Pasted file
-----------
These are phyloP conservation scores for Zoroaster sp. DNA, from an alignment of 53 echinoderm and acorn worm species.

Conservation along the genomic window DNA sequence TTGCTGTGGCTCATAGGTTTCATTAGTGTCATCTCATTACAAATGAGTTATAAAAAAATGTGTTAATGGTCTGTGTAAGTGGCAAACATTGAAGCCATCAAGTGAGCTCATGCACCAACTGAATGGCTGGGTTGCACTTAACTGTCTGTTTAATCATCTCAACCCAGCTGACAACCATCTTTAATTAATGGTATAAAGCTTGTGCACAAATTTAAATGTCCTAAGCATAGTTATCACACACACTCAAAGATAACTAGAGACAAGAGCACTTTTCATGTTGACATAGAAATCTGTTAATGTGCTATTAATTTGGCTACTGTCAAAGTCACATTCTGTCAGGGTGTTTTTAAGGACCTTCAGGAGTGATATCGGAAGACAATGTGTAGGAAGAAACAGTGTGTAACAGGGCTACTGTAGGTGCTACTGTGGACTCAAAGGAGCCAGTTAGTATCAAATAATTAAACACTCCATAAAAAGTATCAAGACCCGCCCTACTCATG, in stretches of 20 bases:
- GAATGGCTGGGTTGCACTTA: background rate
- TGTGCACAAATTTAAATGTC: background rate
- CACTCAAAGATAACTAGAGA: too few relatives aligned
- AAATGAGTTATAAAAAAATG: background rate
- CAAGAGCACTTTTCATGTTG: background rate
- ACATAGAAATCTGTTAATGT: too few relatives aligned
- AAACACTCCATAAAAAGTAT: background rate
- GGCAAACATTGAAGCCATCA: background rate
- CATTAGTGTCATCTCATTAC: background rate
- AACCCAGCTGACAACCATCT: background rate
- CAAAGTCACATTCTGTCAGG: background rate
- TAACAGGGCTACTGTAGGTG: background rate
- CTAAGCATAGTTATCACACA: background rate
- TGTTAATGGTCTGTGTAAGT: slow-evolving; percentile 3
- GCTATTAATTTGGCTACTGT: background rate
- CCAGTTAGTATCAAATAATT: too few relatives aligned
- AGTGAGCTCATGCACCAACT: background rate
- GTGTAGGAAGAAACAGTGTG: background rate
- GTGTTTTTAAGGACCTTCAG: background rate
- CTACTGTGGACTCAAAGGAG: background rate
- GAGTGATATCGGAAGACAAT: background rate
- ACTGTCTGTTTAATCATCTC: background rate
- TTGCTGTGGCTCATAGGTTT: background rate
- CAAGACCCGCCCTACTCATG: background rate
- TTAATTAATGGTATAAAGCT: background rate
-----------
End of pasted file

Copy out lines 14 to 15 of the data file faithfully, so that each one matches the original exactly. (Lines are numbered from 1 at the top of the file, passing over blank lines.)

- TAACAGGGCTACTGTAGGTG: background rate
- CTAAGCATAGTTATCACACA: background rate